My Head Is a Haunted House, then, enacts the Freudian aesthetics of the “unhomely” (unheimlich) as an emancipatory practice of estrangement from an interior, the mind as much as the body, which is a haunt for and is haunted by desubstantialized ontologies.2 Sue de Beer inflects such identitarian strangeness in her white, doll-sized Witch House (2019), which has no rooms but has two costumes placed on the pink back side, one of a black, fully fanged lycanthropic bat and one of a white wolfhound. Repetition and doubling belong to the unhomely’s engine and so to another work by de Beer, Making Out with Myself (1997), a wicked self-portrait in which we see a narcissistic, almost cannibalistic kiss between the artist’s selves, and to Mary Ellen Mark’s sinister portrait of a child wearing an executioner’s costume (Edward Simmons, Halloween, South Bronx H.E.L.P. Shelter, New York, 1993).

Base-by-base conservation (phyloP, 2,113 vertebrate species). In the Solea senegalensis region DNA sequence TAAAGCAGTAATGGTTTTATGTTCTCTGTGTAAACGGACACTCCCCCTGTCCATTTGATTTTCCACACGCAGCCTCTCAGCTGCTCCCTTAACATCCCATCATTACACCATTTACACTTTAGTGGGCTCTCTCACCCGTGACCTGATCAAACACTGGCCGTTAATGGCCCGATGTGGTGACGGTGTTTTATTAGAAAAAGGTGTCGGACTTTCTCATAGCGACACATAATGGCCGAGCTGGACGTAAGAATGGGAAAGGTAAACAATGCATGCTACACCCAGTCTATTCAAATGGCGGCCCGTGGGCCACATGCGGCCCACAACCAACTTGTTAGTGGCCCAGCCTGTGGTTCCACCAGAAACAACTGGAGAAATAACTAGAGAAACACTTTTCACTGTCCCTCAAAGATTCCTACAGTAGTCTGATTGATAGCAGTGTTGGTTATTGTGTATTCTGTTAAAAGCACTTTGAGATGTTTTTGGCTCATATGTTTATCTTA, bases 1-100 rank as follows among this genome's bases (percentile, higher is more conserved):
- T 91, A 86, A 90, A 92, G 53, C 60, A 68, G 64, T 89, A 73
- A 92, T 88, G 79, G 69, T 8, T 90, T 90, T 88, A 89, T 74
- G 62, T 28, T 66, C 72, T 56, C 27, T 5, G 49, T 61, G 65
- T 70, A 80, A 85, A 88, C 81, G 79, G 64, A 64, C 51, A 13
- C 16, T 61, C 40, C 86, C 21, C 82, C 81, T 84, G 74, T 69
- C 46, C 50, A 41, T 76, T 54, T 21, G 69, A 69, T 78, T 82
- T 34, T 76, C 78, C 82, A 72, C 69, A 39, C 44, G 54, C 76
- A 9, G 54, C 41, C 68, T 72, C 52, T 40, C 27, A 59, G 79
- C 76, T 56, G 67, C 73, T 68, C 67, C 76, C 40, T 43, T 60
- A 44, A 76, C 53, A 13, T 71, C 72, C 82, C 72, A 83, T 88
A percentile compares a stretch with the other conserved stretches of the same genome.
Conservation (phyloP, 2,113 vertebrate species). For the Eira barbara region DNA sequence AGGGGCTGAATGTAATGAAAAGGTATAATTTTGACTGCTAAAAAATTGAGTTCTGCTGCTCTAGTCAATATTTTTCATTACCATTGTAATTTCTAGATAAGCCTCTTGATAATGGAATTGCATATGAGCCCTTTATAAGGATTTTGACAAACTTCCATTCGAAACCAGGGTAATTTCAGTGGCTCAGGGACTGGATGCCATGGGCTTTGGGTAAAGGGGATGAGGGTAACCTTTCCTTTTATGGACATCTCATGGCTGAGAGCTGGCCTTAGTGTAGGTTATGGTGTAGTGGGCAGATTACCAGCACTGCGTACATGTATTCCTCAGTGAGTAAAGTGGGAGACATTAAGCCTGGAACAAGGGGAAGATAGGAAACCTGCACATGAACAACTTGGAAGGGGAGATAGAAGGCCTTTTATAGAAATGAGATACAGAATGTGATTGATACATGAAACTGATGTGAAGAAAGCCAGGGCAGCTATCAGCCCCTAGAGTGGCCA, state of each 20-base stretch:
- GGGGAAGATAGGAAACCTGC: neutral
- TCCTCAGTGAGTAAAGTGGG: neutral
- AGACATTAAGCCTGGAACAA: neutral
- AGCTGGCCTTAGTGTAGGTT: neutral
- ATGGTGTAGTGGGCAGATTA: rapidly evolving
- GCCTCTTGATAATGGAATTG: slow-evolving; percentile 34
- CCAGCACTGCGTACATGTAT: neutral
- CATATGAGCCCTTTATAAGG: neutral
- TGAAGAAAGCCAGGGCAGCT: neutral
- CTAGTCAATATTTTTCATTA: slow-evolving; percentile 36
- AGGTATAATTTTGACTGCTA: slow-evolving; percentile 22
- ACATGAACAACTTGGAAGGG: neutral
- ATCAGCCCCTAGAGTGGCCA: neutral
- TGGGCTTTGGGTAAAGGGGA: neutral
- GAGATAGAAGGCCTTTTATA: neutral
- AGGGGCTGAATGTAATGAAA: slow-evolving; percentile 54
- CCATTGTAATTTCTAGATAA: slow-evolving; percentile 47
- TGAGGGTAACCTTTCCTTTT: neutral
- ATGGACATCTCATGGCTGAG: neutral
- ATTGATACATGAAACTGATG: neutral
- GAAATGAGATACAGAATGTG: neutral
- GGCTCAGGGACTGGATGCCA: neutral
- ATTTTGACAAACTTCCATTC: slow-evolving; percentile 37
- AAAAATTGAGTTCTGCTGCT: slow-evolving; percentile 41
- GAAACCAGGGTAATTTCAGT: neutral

Other works expose the body in its fragilities, leaks, horrors, and desires, including Cameron Jamie’s neat composition of formless spillages of urine photographed on the streets of Paris and printed on blue paper (Peking Skinny, 2014). Robert Gober’s Untitled Candle (1991), with its base clothed in human hair, is an erotic and melancholic cross-examination of the myths of masculinity, ready to be lit and to melt, and it is echoed by Mike Kelley’s ironic iconography of bones and dicks in his series of silk banners Pansy Metal / Clovered Hoof (1989). Marianna Simnett operates an imposing, crude sex scene between a stuffed swan dressed in a silk and tulle emerald gown and a hyena in a laced blue velvet garment, which alludes to Leda’s myth and possibly to the double moral standards related to rape and queerness (Hyena and Swan in the Midst of Sexual Congress, 2019).